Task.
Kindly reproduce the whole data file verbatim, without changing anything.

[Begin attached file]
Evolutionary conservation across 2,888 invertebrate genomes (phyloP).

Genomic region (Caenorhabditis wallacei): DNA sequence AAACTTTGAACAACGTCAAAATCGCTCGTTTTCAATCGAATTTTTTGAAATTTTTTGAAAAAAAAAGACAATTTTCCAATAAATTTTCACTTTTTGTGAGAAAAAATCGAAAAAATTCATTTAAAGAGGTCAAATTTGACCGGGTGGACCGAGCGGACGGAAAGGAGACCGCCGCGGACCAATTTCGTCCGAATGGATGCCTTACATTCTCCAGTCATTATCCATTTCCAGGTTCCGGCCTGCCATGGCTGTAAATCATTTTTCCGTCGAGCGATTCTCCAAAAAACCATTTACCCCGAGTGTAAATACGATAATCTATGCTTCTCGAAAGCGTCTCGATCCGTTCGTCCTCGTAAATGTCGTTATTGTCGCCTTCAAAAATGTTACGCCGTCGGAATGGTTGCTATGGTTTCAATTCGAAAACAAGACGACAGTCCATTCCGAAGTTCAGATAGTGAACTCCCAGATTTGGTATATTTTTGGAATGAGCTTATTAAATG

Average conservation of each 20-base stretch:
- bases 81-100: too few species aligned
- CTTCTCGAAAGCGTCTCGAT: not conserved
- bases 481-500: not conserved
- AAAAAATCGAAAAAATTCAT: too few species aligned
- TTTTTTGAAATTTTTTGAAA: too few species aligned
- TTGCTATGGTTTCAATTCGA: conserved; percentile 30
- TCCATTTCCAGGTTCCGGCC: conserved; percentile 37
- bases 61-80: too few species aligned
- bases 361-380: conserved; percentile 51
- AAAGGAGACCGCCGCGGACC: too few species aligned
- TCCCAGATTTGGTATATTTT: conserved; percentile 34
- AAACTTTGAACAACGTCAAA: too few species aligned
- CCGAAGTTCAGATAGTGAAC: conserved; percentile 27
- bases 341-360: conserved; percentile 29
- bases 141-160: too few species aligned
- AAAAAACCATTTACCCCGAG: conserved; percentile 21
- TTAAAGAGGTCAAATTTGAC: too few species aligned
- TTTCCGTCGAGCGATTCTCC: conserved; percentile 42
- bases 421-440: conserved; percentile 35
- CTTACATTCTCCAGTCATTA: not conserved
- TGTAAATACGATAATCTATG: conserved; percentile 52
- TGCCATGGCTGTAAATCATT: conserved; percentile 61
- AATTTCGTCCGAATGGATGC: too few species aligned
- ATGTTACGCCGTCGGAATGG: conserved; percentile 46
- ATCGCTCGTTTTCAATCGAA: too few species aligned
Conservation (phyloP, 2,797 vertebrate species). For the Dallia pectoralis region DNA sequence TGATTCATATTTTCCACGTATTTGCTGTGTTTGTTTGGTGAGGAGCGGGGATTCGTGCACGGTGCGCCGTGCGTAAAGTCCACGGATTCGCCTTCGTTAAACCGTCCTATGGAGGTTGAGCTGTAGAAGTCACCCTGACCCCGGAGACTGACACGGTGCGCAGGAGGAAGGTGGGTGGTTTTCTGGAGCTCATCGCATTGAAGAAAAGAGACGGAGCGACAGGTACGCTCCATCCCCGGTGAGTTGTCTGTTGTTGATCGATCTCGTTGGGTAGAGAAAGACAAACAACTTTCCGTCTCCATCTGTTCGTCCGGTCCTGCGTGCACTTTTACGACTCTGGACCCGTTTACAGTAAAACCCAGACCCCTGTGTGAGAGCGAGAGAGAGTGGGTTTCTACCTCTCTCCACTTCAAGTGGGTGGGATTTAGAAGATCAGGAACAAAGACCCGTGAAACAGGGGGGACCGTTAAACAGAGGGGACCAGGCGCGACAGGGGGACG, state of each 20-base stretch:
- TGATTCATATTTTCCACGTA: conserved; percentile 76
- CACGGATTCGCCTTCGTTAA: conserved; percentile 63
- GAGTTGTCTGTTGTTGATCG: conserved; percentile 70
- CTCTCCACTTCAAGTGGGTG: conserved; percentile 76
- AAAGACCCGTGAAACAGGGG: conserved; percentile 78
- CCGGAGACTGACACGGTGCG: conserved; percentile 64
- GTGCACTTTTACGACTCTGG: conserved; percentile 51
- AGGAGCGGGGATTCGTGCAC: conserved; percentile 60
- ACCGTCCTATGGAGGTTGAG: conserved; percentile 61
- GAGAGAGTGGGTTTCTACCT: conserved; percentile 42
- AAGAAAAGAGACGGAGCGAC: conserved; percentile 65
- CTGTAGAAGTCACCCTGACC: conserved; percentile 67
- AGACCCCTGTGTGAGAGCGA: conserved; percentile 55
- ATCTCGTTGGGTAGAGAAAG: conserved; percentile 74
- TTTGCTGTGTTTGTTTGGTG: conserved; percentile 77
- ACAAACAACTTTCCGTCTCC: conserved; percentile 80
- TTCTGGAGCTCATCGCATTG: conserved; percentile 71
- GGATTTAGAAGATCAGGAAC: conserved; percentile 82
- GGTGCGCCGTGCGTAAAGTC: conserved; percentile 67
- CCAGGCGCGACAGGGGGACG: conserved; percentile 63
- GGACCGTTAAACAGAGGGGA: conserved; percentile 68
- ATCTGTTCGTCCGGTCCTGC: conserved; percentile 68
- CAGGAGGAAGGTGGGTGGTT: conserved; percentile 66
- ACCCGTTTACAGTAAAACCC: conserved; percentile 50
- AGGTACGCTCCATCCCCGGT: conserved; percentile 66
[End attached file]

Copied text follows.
Evolutionary conservation across 2,888 invertebrate genomes (phyloP).

Genomic region (Caenorhabditis wallacei): DNA sequence AAACTTTGAACAACGTCAAAATCGCTCGTTTTCAATCGAATTTTTTGAAATTTTTTGAAAAAAAAAGACAATTTTCCAATAAATTTTCACTTTTTGTGAGAAAAAATCGAAAAAATTCATTTAAAGAGGTCAAATTTGACCGGGTGGACCGAGCGGACGGAAAGGAGACCGCCGCGGACCAATTTCGTCCGAATGGATGCCTTACATTCTCCAGTCATTATCCATTTCCAGGTTCCGGCCTGCCATGGCTGTAAATCATTTTTCCGTCGAGCGATTCTCCAAAAAACCATTTACCCCGAGTGTAAATACGATAATCTATGCTTCTCGAAAGCGTCTCGATCCGTTCGTCCTCGTAAATGTCGTTATTGTCGCCTTCAAAAATGTTACGCCGTCGGAATGGTTGCTATGGTTTCAATTCGAAAACAAGACGACAGTCCATTCCGAAGTTCAGATAGTGAACTCCCAGATTTGGTATATTTTTGGAATGAGCTTATTAAATG

Average conservation of each 20-base stretch:
- bases 81-100: too few species aligned
- CTTCTCGAAAGCGTCTCGAT: not conserved
- bases 481-500: not conserved
- AAAAAATCGAAAAAATTCAT: too few species aligned
- TTTTTTGAAATTTTTTGAAA: too few species aligned
- TTGCTATGGTTTCAATTCGA: conserved; percentile 30
- TCCATTTCCAGGTTCCGGCC: conserved; percentile 37
- bases 61-80: too few species aligned
- bases 361-380: conserved; percentile 51
- AAAGGAGACCGCCGCGGACC: too few species aligned
- TCCCAGATTTGGTATATTTT: conserved; percentile 34
- AAACTTTGAACAACGTCAAA: too few species aligned
- CCGAAGTTCAGATAGTGAAC: conserved; percentile 27
- bases 341-360: conserved; percentile 29
- bases 141-160: too few species aligned
- AAAAAACCATTTACCCCGAG: conserved; percentile 21
- TTAAAGAGGTCAAATTTGAC: too few species aligned
- TTTCCGTCGAGCGATTCTCC: conserved; percentile 42
- bases 421-440: conserved; percentile 35
- CTTACATTCTCCAGTCATTA: not conserved
- TGTAAATACGATAATCTATG: conserved; percentile 52
- TGCCATGGCTGTAAATCATT: conserved; percentile 61
- AATTTCGTCCGAATGGATGC: too few species aligned
- ATGTTACGCCGTCGGAATGG: conserved; percentile 46
- ATCGCTCGTTTTCAATCGAA: too few species aligned
Conservation (phyloP, 2,797 vertebrate species). For the Dallia pectoralis region DNA sequence TGATTCATATTTTCCACGTATTTGCTGTGTTTGTTTGGTGAGGAGCGGGGATTCGTGCACGGTGCGCCGTGCGTAAAGTCCACGGATTCGCCTTCGTTAAACCGTCCTATGGAGGTTGAGCTGTAGAAGTCACCCTGACCCCGGAGACTGACACGGTGCGCAGGAGGAAGGTGGGTGGTTTTCTGGAGCTCATCGCATTGAAGAAAAGAGACGGAGCGACAGGTACGCTCCATCCCCGGTGAGTTGTCTGTTGTTGATCGATCTCGTTGGGTAGAGAAAGACAAACAACTTTCCGTCTCCATCTGTTCGTCCGGTCCTGCGTGCACTTTTACGACTCTGGACCCGTTTACAGTAAAACCCAGACCCCTGTGTGAGAGCGAGAGAGAGTGGGTTTCTACCTCTCTCCACTTCAAGTGGGTGGGATTTAGAAGATCAGGAACAAAGACCCGTGAAACAGGGGGGACCGTTAAACAGAGGGGACCAGGCGCGACAGGGGGACG, state of each 20-base stretch:
- TGATTCATATTTTCCACGTA: conserved; percentile 76
- CACGGATTCGCCTTCGTTAA: conserved; percentile 63
- GAGTTGTCTGTTGTTGATCG: conserved; percentile 70
- CTCTCCACTTCAAGTGGGTG: conserved; percentile 76
- AAAGACCCGTGAAACAGGGG: conserved; percentile 78
- CCGGAGACTGACACGGTGCG: conserved; percentile 64
- GTGCACTTTTACGACTCTGG: conserved; percentile 51
- AGGAGCGGGGATTCGTGCAC: conserved; percentile 60
- ACCGTCCTATGGAGGTTGAG: conserved; percentile 61
- GAGAGAGTGGGTTTCTACCT: conserved; percentile 42
- AAGAAAAGAGACGGAGCGAC: conserved; percentile 65
- CTGTAGAAGTCACCCTGACC: conserved; percentile 67
- AGACCCCTGTGTGAGAGCGA: conserved; percentile 55
- ATCTCGTTGGGTAGAGAAAG: conserved; percentile 74
- TTTGCTGTGTTTGTTTGGTG: conserved; percentile 77
- ACAAACAACTTTCCGTCTCC: conserved; percentile 80
- TTCTGGAGCTCATCGCATTG: conserved; percentile 71
- GGATTTAGAAGATCAGGAAC: conserved; percentile 82
- GGTGCGCCGTGCGTAAAGTC: conserved; percentile 67
- CCAGGCGCGACAGGGGGACG: conserved; percentile 63
- GGACCGTTAAACAGAGGGGA: conserved; percentile 68
- ATCTGTTCGTCCGGTCCTGC: conserved; percentile 68
- CAGGAGGAAGGTGGGTGGTT: conserved; percentile 66
- ACCCGTTTACAGTAAAACCC: conserved; percentile 50
- AGGTACGCTCCATCCCCGGT: conserved; percentile 66